Help for a declawed cat
Alexandra Farmer has accepted the fact that even though her cat, Sophie, doesn’t pay the rent or do the laundry, she is the official head of the household. “She’s definitely a diva,” says Alexandra, “She wants to wake me up every single morning, and she loves to perch on her cat tower.”
Sophie has been quite the queen bee ever since Alexandra adopted her from the Best Friends Lifesaving Center in Salt Lake City. Now she rules her roost with kindness and love, which is pretty inspiring considering she used to be in constant pain after being declawed.
Why cat declawing is cruel
When Sophie came to Best Friends from a municipal shelter in the spring of 2018, she avoided the litter box, a habit that declawed cats can develop after the surgery. In fact, declawing can cause a myriad of problems for cats, such as joint stiffness, behavioral challenges, loss of ability to climb and balance — even lameness.
In Sophie’s case, not only did she avoid the litter box, but she was also in chronic pain that caused her to be chronically unhappy. But who could blame her? Declawing a cat is like removing the first knuckle of every finger. It’s a painful ordeal that was even more so for Sophie because her surgery was botched.
Surgery for Sophie
To help Sophie feel good again, Best Friends arranged for her to visit Dr. Kirsten Doub for a special surgery at Union Park Veterinary Hospital. Union Park is home to The Paw Project, an organization created to educate the community about the inhumane practice of declawing.
The surgery went well, and afterwards she went to a foster home until she was all healed. When she returned to the Best Friends Lifesaving Center, Sophie was no longer suffering from painful paws and had even started using the litter box again. Now she was ready for a fresh start with a family that would let her rule the house like the sweet queen she was always meant to be.
Adopting a senior cat with declawed paws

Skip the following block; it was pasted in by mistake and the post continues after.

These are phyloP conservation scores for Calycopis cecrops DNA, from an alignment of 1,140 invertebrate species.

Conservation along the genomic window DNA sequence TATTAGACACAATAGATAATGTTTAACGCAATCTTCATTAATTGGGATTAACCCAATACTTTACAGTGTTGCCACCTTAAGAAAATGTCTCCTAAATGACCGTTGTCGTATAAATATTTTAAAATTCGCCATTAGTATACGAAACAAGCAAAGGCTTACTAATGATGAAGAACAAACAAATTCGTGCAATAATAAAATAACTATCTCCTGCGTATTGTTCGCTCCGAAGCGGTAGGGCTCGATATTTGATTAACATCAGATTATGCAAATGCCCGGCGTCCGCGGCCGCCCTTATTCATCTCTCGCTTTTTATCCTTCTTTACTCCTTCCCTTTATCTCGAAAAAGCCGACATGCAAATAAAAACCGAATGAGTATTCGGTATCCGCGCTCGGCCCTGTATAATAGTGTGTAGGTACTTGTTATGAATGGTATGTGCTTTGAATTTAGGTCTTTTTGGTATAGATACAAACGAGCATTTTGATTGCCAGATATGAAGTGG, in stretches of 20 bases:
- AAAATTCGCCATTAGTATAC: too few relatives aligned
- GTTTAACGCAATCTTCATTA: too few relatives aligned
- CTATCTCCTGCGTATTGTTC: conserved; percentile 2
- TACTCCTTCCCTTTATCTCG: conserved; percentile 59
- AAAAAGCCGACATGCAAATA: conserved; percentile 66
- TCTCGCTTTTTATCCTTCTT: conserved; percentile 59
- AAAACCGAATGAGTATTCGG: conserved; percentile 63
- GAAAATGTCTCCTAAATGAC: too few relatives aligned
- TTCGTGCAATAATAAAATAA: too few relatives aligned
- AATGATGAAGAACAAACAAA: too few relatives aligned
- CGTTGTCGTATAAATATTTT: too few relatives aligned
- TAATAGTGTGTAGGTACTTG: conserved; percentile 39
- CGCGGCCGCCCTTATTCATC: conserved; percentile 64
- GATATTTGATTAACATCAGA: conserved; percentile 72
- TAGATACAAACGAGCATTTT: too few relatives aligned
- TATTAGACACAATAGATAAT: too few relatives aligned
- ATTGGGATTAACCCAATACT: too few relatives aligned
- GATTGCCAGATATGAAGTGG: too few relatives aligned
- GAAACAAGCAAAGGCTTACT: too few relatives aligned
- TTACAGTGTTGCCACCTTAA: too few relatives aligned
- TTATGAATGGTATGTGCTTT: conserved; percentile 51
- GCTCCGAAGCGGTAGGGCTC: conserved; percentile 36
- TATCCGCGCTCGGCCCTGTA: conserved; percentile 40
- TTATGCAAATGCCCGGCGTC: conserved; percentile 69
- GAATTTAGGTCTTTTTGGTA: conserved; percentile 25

Alexandra came to the center one day looking to adopt an independent cat who would fit in with her on-the-go lifestyle. She’s a cat lover, but she’s also a full-time college student who wanted a cat who relishes alone time as much as time with people.
On the day she met Alexandra, Sophie was relaxing in a spot of sun. “She was really laid back and calm,” says Alexandra. “That’s what I really liked about her.”
When Alexandra learned how Sophie had overcome serious medical challenges caused by declawing her paws, plus the litter box issues, it made her want to give Sophie a home even more. “That’s probably why she was at the center for so long,” says Alexandra, who decided Sophie had waited long enough and adopted her.
From a painful past to a feline diva
Sophie had a few accidents outside the litter box during the first weeks in her new home, but not for a second did Alexandra think about returning her to the center. Instead of seeing it as problem, she focused on a solution. “We got a second litter box,” she says. “And we switched the cat litter from pellets to sand, and it worked.”
Alexandra says that Sophie sometimes switches her weight from one side to the other to get more comfortable standing on her paws. But other than that, she shows no other signs of discomfort.
If anything, Sophie is enjoying a life made possible by people who came together to make sure a botched declaw surgery would never again hold her back. Through help from The Paw Project, the tiny diva has the life she’s deserved for a long time. In fact, she’s even managed to broadened her empire and now rules the backyard, thanks to the harness Alexandra bought her.
The two have become fast friends. “It’s so nice to have her around,” Alexandra says. “She’s the cat I’d been looking for.”
Photos by Sarah Ause Kichas, Erin Fell and Alexandra Farmer